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New Contributor
100down0monthly
Posts: 164
Registered: ‎04-16-2013
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Re: Credit card for international students


longtimelurker wrote:

This offer is available to US Residents

 


That is ambiguous and I would interpret it to mean "have a US address" especially as they then go on to exclude the VI and PR, where both US citizens and perm res might live.  So this is NOT the same as saying citizens and perm res only, as you seem to suggest.

 

 


Semantics.  Feel free to "massage" the verbiage to fit what you believe is correct.

 

Offer only available to U.S. residents 18 and older.  <---this is from the Discover IT application T&C...also in your other profile as in your wallet.


Super Contributor
longtimelurker
Posts: 7,232
Registered: ‎04-22-2013
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Re: Credit card for international students


100down0monthly wrote:

longtimelurker wrote:

This offer is available to US Residents

 


That is ambiguous and I would interpret it to mean "have a US address" especially as they then go on to exclude the VI and PR, where both US citizens and perm res might live.  So this is NOT the same as saying citizens and perm res only, as you seem to suggest.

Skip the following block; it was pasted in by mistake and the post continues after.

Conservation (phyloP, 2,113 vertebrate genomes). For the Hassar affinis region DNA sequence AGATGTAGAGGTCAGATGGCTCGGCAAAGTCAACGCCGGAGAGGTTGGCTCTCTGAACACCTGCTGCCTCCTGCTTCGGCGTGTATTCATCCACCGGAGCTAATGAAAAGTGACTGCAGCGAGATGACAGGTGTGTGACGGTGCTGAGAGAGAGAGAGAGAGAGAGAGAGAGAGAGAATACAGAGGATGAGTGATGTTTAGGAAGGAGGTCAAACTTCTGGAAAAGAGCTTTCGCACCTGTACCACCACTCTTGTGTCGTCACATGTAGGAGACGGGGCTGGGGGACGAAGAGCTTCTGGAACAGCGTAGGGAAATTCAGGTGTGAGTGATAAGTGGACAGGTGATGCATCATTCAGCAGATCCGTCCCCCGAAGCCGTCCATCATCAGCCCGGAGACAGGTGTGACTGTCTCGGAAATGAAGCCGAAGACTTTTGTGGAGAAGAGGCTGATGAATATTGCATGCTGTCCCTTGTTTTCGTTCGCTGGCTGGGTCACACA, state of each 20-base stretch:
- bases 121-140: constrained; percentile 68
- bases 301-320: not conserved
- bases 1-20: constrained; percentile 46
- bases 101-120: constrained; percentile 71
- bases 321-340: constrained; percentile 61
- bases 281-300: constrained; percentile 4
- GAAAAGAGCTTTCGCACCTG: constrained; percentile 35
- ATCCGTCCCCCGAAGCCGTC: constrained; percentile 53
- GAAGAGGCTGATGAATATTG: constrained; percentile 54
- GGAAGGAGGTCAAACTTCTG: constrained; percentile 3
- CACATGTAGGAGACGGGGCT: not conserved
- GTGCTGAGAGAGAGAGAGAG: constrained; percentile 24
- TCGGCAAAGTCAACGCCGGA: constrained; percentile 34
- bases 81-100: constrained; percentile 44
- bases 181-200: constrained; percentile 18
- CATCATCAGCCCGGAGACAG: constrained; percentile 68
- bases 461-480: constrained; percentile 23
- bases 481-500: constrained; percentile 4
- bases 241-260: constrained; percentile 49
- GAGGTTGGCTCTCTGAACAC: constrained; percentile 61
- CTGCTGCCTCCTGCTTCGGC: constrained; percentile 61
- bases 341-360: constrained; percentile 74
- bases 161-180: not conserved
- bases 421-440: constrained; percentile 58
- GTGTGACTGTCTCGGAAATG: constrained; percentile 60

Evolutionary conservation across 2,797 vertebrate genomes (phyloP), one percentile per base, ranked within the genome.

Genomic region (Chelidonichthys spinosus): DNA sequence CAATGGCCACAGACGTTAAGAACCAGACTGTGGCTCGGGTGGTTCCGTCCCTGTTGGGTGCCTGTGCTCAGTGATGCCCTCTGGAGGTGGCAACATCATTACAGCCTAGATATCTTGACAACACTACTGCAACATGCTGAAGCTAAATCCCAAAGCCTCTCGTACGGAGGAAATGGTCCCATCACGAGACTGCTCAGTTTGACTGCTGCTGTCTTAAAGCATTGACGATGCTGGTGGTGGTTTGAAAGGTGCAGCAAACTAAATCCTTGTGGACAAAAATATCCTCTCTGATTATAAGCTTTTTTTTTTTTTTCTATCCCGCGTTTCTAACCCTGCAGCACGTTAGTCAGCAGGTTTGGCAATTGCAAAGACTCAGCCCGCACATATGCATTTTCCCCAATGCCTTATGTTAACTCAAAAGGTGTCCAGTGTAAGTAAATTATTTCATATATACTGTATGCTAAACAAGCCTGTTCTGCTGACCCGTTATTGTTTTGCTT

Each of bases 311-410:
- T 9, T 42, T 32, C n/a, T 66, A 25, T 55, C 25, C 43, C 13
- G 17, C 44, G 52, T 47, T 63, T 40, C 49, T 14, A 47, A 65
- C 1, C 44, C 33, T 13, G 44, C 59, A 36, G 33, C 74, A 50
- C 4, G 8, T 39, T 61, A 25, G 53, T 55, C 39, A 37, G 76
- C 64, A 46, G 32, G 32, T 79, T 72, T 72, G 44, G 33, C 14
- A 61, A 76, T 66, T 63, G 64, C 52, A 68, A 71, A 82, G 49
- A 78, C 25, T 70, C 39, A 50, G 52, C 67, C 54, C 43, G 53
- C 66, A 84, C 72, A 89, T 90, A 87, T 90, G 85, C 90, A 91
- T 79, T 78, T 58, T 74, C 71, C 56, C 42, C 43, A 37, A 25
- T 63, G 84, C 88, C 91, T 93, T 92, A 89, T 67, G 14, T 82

Semantics.  Feel free to "massage" the verbiage to fit what you believe is correct.

 

Offer only available to U.S. residents 18 and older.  <---this is from the Discover IT application T&C...also in your other profile as in your wallet.


So, please explain the reference to VI and PR that apparently fits your unmassaged semantics.

CSP, Freedom, Chase Amazon, Cap One QS (x2), Penfed Plat Rewards (x2), Citi Double Cash, Citi Dividend, Citi AA Plat Select, Citi Forward, Amex BCE, Amalgamated Bank, Sallie Mae, Cash Plus, Fid Amex
Scores May 14: EQ 848, EX 833, TU 848 (Sep)
New Contributor
100down0monthly
Posts: 164
Registered: ‎04-16-2013
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Re: Credit card for international students

[ Edited ]

longtimelurker wrote:

100down0monthly wrote:

longtimelurker wrote:

This offer is available to US Residents

 


That is ambiguous and I would interpret it to mean "have a US address" especially as they then go on to exclude the VI and PR, where both US citizens and perm res might live.  So this is NOT the same as saying citizens and perm res only, as you seem to suggest.

 

 


Semantics.  Feel free to "massage" the verbiage to fit what you believe is correct.